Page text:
volcanic ash forest 300 million year old  china

A reconstruction of the 300-million-year-old peat-forming forest at a site near Wuda, China. (c) University of Pennsylvania

There’s some good coming off China’s extensive coal exploitation (the nation holds the top place for most pollutant emissions resulting from burning coal), as recent mining activities around Wuda in Inner Mongolia, China, has uncovered an almost perfectly preserved 298 million year-old forest. The forest, which also features intact trees with leaves, branches, trunk and cones, was buried by volcanic ash, and thus kept away from time’s unforgiving touch.

The researchers dubbed the forest the “Pompeii of the Permian period, since the manner in which it was preserved bared a striking resemblance to the famous Roman namesake event. The volcanic ash covered a large expanse of forest over the course of only a few days, ultimately sealing it away from time until present day.

The plant fossils were so well preserved, that scientists actually surprised many specimens in a falling stance, next to where they used to grow.

“It’s marvelously preserved,” says University of Pennsylvania paleobotanist Hermann Pfefferkorn.

“We can stand there and find a branch with the leaves attached, and then we find the next branch and the next branch and the next branch. And then we find the stump from the same tree. That’s really exciting.”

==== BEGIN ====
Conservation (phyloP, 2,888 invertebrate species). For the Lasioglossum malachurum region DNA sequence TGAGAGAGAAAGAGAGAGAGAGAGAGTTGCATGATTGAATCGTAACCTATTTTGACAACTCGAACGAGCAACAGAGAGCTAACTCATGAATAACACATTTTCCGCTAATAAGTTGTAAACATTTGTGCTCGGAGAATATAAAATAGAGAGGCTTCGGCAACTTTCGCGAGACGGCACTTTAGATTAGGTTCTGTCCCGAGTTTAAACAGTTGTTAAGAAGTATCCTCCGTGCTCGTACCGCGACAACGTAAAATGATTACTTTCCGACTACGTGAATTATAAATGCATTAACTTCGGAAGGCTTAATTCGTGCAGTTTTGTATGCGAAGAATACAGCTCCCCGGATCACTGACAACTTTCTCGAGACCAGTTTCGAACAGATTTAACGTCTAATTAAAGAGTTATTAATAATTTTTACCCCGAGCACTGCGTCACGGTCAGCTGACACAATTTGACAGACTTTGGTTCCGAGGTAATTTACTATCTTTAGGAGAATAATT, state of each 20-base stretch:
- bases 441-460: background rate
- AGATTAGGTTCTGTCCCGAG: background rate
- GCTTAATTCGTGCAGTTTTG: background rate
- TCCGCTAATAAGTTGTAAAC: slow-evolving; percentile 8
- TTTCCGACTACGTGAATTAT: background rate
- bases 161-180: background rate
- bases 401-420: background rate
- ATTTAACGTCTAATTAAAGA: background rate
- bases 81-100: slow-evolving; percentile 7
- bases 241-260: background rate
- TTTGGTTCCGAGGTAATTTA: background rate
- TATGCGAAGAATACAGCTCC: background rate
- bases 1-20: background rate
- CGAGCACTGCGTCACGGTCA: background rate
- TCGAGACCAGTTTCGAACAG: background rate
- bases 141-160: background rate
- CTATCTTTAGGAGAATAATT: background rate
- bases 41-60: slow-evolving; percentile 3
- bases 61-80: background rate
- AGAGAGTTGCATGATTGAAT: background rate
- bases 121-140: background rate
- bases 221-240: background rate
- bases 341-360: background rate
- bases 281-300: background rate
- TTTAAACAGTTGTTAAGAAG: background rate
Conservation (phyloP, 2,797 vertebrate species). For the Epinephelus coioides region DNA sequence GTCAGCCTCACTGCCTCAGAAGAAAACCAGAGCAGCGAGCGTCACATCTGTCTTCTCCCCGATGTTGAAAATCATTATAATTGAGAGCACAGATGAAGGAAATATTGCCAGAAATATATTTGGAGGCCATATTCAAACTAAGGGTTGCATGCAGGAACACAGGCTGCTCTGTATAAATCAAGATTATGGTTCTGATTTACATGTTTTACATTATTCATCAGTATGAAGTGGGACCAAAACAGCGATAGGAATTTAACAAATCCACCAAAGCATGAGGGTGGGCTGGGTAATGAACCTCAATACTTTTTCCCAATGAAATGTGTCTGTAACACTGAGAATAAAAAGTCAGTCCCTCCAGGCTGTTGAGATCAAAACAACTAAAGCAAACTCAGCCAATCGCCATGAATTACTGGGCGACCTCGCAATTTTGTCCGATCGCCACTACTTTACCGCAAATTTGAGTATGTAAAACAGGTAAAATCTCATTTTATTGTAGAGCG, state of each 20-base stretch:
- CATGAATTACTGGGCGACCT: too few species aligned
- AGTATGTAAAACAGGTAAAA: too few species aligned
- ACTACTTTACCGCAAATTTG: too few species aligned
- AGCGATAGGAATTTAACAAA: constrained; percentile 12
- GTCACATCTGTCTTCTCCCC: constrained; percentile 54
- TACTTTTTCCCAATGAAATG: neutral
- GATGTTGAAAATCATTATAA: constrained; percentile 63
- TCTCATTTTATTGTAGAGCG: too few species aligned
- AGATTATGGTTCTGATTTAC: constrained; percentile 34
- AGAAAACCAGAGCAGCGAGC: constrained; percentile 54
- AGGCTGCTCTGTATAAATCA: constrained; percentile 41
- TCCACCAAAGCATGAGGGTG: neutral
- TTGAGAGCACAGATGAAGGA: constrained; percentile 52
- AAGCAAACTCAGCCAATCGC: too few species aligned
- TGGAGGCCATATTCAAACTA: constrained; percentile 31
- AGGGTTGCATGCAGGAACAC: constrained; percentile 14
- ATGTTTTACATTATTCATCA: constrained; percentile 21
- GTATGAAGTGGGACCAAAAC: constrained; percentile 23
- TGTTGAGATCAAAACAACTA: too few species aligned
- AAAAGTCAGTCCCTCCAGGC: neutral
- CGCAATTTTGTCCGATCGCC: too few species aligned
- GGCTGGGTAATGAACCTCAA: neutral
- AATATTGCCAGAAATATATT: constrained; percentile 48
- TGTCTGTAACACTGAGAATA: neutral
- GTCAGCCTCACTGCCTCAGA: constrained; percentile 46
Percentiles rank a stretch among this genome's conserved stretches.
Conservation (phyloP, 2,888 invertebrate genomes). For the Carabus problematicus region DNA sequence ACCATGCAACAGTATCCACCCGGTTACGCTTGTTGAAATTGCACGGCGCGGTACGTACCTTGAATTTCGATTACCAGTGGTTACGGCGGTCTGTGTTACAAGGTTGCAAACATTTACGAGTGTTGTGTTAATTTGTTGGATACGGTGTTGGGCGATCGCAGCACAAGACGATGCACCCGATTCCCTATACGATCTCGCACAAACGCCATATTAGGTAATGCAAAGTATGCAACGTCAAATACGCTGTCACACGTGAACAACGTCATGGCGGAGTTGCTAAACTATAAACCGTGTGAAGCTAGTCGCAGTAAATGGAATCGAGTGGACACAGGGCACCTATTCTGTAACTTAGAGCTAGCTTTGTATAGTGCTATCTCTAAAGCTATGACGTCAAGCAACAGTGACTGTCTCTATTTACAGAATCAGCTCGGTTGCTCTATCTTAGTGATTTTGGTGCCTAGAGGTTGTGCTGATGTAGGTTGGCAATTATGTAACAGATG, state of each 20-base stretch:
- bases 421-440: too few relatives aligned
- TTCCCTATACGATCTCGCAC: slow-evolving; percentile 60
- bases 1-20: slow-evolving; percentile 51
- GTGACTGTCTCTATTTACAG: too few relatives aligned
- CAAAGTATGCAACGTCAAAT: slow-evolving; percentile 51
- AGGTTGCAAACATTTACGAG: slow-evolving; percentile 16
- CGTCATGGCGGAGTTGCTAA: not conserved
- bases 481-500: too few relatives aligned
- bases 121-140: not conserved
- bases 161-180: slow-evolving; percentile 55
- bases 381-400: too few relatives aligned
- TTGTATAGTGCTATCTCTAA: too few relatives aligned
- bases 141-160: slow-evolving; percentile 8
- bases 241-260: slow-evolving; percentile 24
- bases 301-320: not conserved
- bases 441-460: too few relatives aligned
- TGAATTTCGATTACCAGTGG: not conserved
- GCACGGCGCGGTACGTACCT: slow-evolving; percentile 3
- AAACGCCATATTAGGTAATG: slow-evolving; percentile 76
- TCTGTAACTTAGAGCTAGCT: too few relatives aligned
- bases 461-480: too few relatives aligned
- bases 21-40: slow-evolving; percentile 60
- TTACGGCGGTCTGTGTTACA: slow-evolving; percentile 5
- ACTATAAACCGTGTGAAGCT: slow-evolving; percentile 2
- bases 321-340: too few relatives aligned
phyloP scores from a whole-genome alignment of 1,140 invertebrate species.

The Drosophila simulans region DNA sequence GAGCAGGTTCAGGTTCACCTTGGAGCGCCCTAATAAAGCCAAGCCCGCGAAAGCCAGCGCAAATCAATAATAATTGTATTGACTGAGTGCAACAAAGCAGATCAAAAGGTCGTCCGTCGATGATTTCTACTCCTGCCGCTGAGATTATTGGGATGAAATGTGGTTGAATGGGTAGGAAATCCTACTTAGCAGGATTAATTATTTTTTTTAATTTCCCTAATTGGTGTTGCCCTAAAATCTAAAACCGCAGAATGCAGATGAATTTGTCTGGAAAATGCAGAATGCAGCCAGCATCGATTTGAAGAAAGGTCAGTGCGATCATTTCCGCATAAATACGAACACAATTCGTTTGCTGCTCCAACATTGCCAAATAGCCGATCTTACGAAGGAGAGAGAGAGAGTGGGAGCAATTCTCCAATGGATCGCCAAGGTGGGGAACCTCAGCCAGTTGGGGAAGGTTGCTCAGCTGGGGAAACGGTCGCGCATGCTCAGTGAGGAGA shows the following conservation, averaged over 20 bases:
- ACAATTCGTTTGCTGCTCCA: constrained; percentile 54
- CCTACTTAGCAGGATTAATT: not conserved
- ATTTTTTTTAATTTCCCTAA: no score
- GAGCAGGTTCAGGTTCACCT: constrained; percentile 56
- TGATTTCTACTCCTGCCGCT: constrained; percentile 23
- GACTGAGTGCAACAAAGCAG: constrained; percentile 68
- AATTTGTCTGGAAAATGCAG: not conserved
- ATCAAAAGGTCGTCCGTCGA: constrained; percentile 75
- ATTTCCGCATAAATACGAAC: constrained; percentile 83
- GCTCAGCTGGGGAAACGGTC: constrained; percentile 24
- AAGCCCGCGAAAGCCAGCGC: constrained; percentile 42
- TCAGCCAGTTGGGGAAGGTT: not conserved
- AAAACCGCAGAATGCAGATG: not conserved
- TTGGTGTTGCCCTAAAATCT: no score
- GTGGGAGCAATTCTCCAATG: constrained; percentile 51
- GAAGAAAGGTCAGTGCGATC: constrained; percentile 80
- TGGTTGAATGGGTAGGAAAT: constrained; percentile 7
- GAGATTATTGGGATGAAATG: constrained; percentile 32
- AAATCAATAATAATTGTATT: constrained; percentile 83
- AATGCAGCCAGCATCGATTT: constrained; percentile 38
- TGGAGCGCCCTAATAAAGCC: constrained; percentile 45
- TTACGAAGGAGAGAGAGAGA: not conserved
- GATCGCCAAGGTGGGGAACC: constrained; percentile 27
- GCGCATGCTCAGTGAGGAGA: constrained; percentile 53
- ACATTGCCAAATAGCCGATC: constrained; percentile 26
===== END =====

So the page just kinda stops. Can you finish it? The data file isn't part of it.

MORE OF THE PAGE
The researchers discovered in total a 10,763-square-foot area hidden under a coal mine using heavy industrial machinery. In all, they identified six groups of trees, some up to 80 feet high, with tree ferns forming a lower canopy. Remarkably enough, they had the good luck of finding nearly complete specimens of a group of trees called Noeggerathiales – extinct spore-bearing trees, closely related to ferns.

The ash layer was dated from around 298 million years ago, the beginning of the Permian period ( 299 to 251 million years ago). During that time, the planet’s continental plates were still coming together to form the super-continent Pangaea, and  the first groups of mammals, turtles, lepidosaurs and archosaurs started to roam the Earth.

“This is the first such forest reconstruction in Asia for any time interval, it’s the first of a peat forest for this time interval and it’s the first with Noeggerathiales as a dominant group,” says Pfefferkorn. “It’s a time capsule.”

The results of their findings have been published in the journal Proceedings of the National Academy of Sciences.


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